Competing is what keeps me motivated, but it’s not the end-all-be-all.  Living this way is how I stay balanced.  I need this to keep from losing myself trying to meet expectations of others.  Especially now that I’m working in a building where I have observed that the unspoken expectation is that teachers will work 10-12 hours a day.  At each staff meeting, there is a “thank you” ceremony for someone who has “gone above and beyond”  (which is secret code for “volunteered to work more than the 7.5 hours a day we are paid” – most of us do, but I’ve managed to cut my hours down from 70 a week to 40-45 a week, until now).  The rewards have included candy.   It’s an unhealthy expectation/reward combo.  I’m a bit flexible with my diet, sure, but because I train how I train, I can be flexible right now.  Not sure if/when I’m going to point out that they are rewarding stress with sugar.  I can see the effects of long term stress in my new colleagues.  Long term elevated cortisol will change how the body stores fat.   I’m not judging – I’m worried for them.  So much younger than me and on the same path I was on.  So, do I say anything?  Maybe, but it usually doesn’t work.   Rather just do my thing and let people ask when they are ready to know.   But this is why I need to re-establish my boundaries and stick with the program.  I’m surrounded by new people who didn’t know me before.  A few have seen my pics, but they didn’t watch me do it.  They have no idea and aren’t going to be as supportive as my friends at my old school.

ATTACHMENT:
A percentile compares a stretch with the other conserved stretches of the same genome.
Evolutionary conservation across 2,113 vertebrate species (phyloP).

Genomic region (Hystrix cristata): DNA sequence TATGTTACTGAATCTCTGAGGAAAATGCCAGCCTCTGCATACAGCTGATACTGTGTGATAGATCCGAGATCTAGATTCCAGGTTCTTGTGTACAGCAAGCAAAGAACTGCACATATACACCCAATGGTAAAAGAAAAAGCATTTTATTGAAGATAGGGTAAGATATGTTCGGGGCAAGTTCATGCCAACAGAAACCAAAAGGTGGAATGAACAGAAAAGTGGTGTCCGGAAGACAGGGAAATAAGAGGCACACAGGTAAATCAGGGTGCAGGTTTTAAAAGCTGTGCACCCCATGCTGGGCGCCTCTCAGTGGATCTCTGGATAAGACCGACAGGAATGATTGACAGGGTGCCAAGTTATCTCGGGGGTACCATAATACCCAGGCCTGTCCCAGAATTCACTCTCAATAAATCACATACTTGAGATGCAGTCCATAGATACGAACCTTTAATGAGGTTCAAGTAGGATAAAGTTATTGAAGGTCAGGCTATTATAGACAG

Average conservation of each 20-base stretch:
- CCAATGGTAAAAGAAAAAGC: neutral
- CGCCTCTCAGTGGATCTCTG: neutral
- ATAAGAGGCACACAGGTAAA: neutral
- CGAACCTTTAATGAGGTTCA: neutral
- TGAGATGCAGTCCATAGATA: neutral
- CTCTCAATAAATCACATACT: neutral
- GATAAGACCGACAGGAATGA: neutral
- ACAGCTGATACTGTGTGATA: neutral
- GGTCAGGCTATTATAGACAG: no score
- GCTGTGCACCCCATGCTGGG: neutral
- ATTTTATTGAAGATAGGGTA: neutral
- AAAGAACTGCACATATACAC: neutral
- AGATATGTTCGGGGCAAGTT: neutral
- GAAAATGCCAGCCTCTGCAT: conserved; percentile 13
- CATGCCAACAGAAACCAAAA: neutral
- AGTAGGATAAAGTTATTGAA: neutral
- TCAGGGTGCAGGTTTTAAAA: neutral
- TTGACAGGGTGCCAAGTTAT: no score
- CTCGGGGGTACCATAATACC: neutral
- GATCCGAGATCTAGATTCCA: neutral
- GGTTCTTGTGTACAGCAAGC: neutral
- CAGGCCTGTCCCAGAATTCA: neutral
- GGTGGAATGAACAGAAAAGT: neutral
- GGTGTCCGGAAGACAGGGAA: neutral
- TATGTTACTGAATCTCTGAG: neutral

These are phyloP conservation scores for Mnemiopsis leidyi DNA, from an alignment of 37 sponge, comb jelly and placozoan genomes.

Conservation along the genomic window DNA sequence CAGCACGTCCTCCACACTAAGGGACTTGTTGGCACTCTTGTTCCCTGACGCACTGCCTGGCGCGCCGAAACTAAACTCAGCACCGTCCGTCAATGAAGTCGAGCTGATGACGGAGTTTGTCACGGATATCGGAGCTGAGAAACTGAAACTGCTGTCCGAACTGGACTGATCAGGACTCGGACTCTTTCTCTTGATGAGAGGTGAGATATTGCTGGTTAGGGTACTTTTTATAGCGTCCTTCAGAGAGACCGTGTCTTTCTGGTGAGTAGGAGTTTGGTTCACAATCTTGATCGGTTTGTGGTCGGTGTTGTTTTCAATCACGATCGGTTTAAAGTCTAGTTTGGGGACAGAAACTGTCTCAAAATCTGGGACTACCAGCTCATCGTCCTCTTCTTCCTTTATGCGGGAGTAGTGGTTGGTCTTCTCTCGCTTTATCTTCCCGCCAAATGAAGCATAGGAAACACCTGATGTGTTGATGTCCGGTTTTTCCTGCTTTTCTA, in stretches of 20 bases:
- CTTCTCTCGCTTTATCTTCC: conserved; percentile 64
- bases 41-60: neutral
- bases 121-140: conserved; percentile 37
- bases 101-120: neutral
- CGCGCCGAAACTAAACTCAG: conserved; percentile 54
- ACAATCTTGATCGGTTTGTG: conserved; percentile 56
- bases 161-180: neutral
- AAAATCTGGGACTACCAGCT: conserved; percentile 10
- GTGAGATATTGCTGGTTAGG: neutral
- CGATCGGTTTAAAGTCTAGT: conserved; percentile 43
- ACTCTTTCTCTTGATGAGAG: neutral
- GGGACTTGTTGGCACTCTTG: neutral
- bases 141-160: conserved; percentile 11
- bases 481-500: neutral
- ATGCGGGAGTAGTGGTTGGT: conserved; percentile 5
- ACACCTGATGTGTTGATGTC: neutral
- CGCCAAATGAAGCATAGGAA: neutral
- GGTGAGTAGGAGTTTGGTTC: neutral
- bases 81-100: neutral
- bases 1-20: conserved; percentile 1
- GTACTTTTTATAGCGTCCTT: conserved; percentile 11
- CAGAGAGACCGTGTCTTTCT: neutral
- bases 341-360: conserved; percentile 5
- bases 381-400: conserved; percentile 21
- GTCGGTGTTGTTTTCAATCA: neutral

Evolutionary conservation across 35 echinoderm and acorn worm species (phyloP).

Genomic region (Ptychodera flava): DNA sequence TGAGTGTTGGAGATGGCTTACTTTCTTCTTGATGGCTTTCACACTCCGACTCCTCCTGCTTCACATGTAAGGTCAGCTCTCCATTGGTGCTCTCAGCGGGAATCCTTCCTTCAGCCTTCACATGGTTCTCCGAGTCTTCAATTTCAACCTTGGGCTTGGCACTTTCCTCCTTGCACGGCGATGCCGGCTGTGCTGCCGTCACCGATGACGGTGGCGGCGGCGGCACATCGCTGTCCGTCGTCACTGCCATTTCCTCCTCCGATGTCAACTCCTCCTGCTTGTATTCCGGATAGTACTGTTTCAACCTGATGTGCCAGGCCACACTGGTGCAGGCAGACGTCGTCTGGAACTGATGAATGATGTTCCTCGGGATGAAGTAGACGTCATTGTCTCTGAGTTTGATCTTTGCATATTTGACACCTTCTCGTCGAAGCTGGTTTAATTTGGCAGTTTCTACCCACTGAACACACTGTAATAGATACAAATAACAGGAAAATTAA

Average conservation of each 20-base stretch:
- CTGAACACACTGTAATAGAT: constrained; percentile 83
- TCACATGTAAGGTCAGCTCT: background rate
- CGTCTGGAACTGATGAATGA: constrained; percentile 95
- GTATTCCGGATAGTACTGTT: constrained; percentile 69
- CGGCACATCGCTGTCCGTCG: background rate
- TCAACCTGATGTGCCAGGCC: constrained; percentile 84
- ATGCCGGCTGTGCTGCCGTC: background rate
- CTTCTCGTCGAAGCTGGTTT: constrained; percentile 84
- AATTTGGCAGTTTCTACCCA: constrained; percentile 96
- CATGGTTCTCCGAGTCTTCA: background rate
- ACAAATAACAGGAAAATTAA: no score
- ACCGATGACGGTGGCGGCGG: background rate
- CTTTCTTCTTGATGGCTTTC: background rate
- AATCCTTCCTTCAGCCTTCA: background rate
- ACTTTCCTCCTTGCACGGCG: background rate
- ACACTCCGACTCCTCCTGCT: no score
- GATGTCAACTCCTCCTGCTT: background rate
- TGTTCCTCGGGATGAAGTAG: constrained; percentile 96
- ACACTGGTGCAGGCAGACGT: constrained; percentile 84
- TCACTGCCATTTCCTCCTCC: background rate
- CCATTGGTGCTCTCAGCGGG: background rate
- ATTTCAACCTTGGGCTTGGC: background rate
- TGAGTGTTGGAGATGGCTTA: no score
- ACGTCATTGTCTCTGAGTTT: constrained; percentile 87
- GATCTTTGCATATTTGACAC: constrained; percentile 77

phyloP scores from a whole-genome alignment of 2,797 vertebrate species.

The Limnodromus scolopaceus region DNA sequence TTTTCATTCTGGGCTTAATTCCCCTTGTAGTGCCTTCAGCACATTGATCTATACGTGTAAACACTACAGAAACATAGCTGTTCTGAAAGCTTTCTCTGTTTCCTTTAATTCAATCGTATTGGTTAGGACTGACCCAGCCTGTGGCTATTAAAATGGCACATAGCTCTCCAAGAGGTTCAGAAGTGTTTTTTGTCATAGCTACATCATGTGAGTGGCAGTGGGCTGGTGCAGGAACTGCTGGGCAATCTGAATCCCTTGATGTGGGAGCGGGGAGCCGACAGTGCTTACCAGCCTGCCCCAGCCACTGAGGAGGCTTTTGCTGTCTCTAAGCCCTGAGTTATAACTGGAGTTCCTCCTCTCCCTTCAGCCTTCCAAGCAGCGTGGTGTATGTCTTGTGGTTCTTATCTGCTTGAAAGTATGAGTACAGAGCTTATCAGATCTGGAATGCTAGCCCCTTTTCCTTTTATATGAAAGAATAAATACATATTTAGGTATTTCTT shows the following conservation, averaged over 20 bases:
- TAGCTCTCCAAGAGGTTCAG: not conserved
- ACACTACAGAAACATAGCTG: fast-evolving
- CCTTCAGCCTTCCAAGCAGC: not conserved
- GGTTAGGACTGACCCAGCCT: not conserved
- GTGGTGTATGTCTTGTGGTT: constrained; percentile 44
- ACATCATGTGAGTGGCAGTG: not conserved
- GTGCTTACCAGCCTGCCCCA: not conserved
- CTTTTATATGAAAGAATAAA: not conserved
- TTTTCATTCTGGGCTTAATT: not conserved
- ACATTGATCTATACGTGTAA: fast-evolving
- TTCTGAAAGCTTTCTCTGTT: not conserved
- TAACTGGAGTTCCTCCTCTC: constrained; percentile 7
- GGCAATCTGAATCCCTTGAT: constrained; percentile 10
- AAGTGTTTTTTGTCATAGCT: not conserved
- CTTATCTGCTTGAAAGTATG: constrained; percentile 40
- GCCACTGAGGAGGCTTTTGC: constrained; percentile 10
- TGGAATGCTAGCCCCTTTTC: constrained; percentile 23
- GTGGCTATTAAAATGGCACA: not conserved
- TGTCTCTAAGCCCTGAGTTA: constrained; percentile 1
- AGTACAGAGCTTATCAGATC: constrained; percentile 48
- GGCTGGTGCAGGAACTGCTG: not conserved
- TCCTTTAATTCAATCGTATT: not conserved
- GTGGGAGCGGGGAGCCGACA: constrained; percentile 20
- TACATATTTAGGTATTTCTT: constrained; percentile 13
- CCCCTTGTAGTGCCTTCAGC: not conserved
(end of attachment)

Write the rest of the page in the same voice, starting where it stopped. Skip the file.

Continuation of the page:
These boundaries ultimately have made me a better wife and teacher.  This recharges me.  This prepares me to handle the stress each day.  Always working toward a goal helps me keep the day in perspective.  It makes me happy.



Filed under Bodybuilding Journal, Competing, Cortisol, Life, My Lifting Log, Teaching, Videos

Where Have I Been?

I have wanted to write.  It’s a busy time of year, but I also didn’t have anything positive to say.

I have time now.  Still not sure I have a lot of positive stuff to share.   I’ve been preoccupied with life.  The workouts are consistent and the food has been OK.  There is no way I would have been able to compete this year, so I’m glad I had already made the decision not to.